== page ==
2ND REDRAFT 06
CALL FOR AN ENERGY FUTURE FRAMEWORK
(also referred to as the Energy Future Protocol)
A Framework for an Equitable and Sustainable Regime for Energy Production and Consumption
Ensuring Human Needs Are Met in an Equitable and Sustainable Manner
NOTE: THIS IS A DISCUSSION PIECE AND YOUR FEEDBACK IS WELCOMED
A proposal for consideration by civil society organizations to support and incorporate in their strategic and operational planning. Initially drafted August, 2005. Please provide feedback and suggestions to Jack Santa Barbara, email@example.com
In the early years of the 21st century human civilization can be characterized as a series of opposites along three dimensions:
- The Justice/ Equity Issue: unprecedented economic growth and prosperity for some along with extreme poverty for the majority of humanity
- The Ecological Sustainability Issue: unprecedented challenges to global ecosystems along with significant increases in public awareness of environmental problems, environmental protection legislation, international environmental treaties, and significant advances in environmental science
- The Peace and Violence Issue: significant global institutions devoted to peace and human development along with continuing violent conflicts and structural violence to much of humanity.
Given the impending end of the age of oil, there is a significant danger that the negative poles of these dimensions will worsen, producing greater poverty and misery, greater ecological degradation, and more violence of various kinds.
Many changes are inevitable as the result of peak oil. How human civilization deals with the declining availability of cheap oil and other fossil fuels will have an enormous impact on which poles of these dimensions become more prominent in the future. Indeed, widening the global equity gap, further degradation of global ecosystems, and increasing levels of violence, could create conditions leading to the serious decline of human civilization.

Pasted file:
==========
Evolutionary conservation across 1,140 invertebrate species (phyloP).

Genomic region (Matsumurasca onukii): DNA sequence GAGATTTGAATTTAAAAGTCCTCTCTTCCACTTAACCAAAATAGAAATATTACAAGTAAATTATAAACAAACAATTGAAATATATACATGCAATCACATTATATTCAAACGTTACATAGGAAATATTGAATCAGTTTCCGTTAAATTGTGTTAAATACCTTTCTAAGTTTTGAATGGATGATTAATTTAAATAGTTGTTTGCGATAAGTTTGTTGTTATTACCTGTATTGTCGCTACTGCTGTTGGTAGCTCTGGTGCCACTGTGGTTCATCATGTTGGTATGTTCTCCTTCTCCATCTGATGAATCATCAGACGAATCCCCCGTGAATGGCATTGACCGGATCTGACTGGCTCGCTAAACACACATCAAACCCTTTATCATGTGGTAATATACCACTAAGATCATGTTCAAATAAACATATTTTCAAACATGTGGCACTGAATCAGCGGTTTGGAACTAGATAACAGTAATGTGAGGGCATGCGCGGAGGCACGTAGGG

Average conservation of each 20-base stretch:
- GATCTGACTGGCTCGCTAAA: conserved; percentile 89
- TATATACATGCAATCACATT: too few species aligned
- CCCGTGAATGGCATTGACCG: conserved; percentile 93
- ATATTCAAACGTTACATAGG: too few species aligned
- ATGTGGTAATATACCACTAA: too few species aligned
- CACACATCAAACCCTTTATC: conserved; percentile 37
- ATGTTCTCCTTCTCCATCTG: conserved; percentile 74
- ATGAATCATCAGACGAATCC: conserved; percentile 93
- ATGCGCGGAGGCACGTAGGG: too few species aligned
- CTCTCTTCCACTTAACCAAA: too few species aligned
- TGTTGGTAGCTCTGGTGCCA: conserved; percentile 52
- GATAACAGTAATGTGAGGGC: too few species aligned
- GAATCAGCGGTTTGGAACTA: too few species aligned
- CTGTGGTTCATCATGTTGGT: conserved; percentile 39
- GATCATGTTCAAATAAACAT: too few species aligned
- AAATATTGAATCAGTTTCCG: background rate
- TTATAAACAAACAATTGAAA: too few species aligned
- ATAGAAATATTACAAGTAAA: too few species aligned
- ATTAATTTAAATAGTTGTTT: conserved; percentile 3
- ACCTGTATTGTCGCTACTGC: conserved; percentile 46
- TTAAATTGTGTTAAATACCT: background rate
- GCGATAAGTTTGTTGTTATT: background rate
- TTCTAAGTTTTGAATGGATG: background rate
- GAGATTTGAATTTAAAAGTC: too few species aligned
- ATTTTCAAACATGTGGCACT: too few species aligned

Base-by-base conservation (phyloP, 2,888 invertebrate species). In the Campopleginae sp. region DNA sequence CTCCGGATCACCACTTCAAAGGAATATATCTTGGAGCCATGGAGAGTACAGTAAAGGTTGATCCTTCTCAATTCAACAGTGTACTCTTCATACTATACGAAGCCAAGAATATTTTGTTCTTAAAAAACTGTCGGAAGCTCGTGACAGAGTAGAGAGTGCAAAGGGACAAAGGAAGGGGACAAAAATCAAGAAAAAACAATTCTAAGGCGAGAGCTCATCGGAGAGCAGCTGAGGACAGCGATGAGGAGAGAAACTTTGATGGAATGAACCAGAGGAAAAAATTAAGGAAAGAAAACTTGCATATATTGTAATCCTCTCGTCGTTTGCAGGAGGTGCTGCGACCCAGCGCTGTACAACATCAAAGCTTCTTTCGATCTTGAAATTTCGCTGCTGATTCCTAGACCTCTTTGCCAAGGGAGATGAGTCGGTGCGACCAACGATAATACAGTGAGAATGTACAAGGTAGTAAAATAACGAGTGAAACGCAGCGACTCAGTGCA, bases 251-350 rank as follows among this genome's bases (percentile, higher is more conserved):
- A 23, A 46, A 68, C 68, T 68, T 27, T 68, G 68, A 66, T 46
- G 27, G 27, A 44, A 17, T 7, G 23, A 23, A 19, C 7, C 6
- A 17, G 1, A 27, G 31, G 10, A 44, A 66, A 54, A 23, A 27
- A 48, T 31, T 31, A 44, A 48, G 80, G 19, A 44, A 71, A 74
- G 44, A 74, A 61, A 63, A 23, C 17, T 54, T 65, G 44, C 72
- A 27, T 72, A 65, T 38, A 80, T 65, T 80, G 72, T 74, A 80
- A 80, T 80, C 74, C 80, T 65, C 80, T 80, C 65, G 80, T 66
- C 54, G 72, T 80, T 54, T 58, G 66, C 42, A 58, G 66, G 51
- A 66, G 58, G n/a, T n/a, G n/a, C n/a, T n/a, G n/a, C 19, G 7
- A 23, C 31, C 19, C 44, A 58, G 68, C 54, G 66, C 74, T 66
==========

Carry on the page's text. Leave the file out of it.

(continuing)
The Connection Between Oil Depletion and Equity
When peak oil occurs the availability of cheap energy will begin to decline and supply will no longer be able to meet the growing demand. Currently, there are large inequities in the availability of energy among different countries, as well as within countries. The current situation is that some countries annually utilize more than double the energy needed for human well being, while other countries have barely enough to survive.
Transition to renewable energy technologies, while essential for ecological sustainability, is unlikely to fill the gap created by the occurrence of peak oil, especially in the short term. Significant political and economic changes will be required to adjust to a reduction in energy supply.
Consequently, if less energy is available in the future, then current inequities will worsen unless the transition to renewable technologies explicitly addresses the equity issue. The wealthier and more powerful nations and groups will appropriate energy resources for their own use. Unless there is a global understanding about the requirements for an equitable and sustainable energy regime, there are likely to be considerable increases in violent conflict, which will further exacerbate existing inequities and human rights violations.
A fortress mentality for any nation state, even for the most powerful of nation states, will only imbue that nation with temporary, uncertain and highly restricted advantages in today’s interdependent and interconnected world. Long supply lines will be subject to terrorism and other interruptions, refugees of various sorts would besiege the nation state, and citizens of such countries would find it increasingly dangerous to venture outside their borders. National security needs will likely appropriate increasing energy resources, and quality of life within such a fortress nation will inevitably decline. A desirable quality of life will more easily be achieved by cooperation with other countries to address these challenges.